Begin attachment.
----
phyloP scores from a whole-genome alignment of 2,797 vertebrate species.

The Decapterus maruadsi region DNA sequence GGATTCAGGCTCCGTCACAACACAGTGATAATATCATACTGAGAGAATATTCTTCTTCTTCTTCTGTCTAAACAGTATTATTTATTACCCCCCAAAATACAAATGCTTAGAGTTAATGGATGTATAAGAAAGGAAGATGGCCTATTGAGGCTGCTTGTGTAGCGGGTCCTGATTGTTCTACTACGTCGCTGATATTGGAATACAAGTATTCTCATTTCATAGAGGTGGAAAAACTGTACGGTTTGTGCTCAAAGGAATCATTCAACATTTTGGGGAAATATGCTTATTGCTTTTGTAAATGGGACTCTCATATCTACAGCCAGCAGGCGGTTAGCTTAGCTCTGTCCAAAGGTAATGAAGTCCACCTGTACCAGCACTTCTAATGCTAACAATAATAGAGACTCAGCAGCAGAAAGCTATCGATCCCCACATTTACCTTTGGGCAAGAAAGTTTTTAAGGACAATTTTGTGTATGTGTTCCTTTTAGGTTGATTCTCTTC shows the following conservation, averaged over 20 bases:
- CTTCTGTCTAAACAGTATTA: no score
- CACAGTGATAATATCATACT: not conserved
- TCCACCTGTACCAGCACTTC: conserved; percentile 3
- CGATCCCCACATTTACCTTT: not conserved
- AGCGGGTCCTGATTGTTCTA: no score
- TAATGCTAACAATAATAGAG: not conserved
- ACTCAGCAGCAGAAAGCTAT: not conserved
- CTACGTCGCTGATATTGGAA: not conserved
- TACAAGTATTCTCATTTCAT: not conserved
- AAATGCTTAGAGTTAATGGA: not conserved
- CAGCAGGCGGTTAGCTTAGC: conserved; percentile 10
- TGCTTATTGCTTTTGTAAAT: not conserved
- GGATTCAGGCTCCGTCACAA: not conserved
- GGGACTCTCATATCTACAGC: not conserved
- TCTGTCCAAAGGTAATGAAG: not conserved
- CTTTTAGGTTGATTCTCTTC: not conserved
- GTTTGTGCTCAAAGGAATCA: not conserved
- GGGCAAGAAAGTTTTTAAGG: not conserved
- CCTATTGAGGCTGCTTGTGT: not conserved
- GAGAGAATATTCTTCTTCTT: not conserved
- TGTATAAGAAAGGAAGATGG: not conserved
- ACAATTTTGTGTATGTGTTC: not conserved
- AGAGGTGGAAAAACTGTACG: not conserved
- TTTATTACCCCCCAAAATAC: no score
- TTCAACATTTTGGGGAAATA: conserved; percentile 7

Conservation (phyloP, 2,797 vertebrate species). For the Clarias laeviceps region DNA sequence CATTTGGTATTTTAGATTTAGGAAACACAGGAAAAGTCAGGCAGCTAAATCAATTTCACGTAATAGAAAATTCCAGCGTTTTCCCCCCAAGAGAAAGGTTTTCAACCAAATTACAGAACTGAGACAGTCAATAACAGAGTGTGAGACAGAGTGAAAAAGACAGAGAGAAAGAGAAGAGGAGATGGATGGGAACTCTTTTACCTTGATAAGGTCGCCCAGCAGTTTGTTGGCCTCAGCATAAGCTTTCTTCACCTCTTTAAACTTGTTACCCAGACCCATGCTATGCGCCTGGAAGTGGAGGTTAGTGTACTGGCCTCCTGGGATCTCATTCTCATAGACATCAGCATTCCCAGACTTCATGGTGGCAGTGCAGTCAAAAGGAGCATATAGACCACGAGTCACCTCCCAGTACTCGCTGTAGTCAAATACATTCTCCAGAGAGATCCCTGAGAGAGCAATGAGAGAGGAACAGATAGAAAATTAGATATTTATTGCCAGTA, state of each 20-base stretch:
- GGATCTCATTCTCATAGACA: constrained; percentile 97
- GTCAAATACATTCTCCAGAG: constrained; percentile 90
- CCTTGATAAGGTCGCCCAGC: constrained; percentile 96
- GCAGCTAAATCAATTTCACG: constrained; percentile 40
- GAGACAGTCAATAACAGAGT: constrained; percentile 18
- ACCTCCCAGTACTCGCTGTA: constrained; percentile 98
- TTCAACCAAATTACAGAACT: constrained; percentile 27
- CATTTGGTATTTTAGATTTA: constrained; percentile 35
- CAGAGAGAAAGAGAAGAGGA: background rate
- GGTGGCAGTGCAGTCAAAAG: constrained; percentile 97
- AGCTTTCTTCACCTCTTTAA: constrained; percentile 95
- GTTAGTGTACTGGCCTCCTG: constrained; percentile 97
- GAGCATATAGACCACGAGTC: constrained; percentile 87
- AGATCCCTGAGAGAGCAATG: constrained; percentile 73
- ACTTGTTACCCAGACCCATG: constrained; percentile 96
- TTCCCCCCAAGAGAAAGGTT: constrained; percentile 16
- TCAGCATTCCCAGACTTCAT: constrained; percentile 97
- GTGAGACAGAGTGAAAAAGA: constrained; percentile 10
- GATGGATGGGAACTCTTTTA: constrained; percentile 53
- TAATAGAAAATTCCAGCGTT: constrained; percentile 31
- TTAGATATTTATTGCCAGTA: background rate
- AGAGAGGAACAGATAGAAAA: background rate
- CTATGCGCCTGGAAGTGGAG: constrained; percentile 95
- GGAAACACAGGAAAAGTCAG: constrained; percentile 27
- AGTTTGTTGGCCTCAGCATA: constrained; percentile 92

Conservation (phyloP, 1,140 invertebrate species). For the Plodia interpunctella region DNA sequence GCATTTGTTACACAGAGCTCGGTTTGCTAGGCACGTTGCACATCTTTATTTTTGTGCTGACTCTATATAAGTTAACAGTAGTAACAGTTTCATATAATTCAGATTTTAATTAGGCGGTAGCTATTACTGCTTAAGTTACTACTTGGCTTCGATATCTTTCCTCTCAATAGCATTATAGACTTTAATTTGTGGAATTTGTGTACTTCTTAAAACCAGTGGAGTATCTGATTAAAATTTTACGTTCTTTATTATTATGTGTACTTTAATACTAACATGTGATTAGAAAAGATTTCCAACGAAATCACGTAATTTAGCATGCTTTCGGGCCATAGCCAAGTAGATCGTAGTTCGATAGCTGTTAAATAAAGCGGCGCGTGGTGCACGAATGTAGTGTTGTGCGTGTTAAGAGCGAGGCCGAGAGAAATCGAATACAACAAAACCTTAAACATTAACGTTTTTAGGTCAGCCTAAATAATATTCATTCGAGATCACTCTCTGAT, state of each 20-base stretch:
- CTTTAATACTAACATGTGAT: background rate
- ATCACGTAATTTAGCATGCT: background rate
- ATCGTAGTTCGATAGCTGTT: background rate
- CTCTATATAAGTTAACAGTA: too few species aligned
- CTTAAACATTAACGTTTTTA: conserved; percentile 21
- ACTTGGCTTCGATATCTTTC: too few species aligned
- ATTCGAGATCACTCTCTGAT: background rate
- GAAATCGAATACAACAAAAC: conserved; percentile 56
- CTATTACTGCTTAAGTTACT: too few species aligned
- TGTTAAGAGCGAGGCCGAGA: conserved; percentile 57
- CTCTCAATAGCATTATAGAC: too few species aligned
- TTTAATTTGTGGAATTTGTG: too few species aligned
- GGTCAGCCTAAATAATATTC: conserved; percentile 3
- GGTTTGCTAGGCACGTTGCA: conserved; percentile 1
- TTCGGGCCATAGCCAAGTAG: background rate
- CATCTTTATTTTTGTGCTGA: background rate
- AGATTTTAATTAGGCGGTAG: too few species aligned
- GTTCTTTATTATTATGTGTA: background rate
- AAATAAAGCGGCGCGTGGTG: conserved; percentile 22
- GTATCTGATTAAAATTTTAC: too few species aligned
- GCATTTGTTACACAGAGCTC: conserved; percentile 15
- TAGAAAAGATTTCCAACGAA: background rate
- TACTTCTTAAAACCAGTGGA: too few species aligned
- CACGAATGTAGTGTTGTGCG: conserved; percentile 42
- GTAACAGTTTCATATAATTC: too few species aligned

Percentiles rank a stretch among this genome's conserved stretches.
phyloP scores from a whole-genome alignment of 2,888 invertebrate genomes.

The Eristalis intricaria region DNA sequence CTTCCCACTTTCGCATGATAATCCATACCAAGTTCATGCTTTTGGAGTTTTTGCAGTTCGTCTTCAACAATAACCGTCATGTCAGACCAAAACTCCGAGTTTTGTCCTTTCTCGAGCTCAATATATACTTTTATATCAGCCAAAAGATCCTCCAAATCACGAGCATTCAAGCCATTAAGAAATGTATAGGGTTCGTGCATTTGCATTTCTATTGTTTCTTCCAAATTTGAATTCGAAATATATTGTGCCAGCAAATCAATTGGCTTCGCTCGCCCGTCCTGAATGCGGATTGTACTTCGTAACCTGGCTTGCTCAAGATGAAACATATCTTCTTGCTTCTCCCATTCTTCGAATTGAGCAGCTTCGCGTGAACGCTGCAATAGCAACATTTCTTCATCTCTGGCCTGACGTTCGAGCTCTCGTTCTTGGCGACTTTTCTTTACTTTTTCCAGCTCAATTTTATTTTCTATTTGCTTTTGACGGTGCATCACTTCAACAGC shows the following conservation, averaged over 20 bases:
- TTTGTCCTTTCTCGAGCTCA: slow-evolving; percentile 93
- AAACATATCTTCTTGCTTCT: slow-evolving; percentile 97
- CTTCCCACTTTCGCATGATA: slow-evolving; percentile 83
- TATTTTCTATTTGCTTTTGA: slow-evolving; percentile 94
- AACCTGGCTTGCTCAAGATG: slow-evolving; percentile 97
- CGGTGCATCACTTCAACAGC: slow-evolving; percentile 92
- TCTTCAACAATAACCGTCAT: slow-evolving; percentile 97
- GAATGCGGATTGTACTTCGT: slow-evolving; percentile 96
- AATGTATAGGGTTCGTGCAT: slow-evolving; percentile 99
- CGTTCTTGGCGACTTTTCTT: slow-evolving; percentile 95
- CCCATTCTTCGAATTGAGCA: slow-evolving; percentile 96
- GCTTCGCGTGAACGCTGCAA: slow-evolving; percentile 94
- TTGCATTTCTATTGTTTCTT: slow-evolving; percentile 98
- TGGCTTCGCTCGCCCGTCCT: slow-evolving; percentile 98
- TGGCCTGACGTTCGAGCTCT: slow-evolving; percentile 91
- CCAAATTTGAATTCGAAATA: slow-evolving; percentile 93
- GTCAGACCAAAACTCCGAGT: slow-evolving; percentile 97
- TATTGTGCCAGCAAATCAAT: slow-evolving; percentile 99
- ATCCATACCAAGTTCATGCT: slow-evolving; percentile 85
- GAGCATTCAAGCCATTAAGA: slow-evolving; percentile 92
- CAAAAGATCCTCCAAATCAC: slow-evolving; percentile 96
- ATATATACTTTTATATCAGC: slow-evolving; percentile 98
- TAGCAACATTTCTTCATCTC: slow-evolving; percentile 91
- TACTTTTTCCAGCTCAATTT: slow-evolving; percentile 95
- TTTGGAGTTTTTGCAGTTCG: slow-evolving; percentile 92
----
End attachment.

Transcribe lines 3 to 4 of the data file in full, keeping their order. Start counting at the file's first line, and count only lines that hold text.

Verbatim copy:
- CTTCTGTCTAAACAGTATTA: no score
- CACAGTGATAATATCATACT: not conserved